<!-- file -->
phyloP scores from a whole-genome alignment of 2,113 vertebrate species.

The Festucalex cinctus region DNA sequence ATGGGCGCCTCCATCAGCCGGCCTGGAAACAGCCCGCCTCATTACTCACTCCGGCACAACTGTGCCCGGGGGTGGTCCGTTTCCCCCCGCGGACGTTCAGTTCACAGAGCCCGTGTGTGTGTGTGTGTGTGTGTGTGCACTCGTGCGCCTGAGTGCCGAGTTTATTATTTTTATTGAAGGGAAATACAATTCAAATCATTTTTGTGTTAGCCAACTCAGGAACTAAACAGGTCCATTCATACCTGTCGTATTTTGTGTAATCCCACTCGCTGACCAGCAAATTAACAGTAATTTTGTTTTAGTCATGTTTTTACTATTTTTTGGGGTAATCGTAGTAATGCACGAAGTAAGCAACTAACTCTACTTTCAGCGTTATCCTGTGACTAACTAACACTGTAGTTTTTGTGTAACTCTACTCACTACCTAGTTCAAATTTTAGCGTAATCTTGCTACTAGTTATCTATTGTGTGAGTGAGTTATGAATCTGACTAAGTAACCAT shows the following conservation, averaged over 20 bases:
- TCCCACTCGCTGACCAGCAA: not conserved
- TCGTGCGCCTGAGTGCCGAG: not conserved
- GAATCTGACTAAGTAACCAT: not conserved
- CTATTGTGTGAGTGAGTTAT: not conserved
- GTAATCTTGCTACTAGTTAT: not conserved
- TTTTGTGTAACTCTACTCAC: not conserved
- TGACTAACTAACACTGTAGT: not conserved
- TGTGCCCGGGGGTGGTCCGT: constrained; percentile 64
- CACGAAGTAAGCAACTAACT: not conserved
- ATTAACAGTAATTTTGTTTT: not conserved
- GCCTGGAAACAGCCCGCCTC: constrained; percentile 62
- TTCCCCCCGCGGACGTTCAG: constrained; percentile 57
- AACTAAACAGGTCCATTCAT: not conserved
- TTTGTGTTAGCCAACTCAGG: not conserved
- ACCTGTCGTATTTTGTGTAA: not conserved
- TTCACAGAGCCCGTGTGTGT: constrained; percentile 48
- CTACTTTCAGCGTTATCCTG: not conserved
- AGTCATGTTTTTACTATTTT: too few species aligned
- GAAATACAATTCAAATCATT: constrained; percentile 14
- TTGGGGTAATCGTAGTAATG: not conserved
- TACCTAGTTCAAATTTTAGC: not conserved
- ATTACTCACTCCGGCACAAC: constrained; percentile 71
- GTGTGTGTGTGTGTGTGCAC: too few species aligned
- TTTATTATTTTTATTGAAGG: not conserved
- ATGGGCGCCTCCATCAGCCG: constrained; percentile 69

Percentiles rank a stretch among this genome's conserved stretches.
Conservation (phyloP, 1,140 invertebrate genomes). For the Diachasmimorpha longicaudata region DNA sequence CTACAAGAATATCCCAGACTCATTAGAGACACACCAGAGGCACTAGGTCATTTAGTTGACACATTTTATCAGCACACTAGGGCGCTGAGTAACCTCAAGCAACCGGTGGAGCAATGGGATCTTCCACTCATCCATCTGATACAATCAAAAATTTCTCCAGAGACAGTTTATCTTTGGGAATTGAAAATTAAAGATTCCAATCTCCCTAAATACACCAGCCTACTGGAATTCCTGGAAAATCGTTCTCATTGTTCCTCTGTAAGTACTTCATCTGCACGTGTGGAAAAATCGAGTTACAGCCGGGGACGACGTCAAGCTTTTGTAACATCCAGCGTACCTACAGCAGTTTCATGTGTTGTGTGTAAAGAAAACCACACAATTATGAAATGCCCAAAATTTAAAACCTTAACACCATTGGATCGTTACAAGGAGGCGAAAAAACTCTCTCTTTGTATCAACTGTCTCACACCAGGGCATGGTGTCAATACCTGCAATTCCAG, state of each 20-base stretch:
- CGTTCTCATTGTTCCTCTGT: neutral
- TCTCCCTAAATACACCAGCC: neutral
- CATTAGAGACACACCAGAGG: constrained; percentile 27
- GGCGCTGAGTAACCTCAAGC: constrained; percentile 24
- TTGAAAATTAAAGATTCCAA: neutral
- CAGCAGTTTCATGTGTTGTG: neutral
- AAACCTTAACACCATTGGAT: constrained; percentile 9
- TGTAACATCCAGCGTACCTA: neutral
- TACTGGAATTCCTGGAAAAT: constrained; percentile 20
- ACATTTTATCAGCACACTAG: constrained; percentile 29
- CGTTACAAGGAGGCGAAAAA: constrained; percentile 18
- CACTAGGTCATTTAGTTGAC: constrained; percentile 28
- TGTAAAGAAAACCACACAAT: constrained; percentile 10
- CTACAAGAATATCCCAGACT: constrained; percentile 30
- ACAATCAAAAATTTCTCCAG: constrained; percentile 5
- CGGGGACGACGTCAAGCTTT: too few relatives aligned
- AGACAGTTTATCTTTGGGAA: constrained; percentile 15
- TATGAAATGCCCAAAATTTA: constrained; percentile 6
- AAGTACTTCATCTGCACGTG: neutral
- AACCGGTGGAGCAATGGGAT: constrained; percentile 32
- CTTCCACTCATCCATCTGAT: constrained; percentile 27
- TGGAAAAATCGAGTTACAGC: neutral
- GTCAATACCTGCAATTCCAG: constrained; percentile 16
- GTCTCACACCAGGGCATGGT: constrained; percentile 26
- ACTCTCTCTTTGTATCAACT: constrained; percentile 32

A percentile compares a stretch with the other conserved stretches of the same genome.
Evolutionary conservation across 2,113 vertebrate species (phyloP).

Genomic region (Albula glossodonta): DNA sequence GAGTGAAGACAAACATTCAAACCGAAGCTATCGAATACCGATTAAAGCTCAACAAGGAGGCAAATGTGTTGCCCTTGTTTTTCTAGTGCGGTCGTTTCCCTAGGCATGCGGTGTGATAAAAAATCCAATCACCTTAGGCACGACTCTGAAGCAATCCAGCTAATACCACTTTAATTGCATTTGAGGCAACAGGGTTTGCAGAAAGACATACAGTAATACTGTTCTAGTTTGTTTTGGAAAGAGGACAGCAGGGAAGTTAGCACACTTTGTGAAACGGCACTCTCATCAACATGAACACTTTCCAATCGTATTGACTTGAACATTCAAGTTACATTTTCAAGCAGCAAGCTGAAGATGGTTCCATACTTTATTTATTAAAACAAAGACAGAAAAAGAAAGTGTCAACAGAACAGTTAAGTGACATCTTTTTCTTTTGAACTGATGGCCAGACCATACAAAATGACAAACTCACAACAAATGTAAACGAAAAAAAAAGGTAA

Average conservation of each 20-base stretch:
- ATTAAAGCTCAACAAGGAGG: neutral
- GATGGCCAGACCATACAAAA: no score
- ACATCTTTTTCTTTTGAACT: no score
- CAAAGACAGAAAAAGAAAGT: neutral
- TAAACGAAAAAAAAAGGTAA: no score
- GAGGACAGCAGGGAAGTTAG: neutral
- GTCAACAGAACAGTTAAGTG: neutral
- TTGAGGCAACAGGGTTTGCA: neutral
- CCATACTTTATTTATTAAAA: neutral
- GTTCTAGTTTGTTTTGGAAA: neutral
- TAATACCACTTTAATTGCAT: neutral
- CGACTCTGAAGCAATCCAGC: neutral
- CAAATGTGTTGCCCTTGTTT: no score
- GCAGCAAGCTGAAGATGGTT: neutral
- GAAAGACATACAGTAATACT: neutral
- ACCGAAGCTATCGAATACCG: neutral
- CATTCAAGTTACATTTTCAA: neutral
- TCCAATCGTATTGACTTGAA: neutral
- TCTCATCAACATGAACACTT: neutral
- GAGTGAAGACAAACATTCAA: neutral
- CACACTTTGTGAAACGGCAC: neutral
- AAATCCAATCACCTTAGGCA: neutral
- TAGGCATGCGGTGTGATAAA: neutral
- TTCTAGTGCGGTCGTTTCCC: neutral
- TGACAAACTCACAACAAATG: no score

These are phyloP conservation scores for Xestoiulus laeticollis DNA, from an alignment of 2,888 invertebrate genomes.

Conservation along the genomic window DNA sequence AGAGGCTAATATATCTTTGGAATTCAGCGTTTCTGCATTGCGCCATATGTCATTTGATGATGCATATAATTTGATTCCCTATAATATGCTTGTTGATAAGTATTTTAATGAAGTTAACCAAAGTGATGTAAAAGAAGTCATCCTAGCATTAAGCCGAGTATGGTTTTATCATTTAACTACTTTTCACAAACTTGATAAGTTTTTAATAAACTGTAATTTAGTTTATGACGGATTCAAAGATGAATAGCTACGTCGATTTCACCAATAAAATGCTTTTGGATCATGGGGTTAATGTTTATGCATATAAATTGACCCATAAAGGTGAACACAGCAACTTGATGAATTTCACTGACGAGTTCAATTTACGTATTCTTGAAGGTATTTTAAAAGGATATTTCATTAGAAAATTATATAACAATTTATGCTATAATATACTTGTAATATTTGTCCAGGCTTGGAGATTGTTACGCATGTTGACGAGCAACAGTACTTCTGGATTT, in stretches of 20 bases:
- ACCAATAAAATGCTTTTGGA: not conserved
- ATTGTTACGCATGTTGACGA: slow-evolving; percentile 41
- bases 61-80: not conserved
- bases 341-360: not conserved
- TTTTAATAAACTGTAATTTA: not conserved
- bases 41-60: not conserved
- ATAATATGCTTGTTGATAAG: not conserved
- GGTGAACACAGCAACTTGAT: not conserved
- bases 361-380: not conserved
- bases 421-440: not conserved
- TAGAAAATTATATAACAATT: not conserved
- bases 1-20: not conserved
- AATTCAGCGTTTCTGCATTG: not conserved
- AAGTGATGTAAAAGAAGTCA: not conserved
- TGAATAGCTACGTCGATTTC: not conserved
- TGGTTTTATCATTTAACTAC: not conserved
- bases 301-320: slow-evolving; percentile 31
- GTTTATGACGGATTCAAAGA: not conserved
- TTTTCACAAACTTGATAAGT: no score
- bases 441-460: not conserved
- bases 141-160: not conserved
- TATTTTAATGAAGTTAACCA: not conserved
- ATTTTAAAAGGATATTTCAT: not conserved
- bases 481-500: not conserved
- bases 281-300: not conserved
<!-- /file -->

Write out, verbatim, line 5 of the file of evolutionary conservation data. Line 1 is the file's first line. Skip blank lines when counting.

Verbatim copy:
- GAATCTGACTAAGTAACCAT: not conserved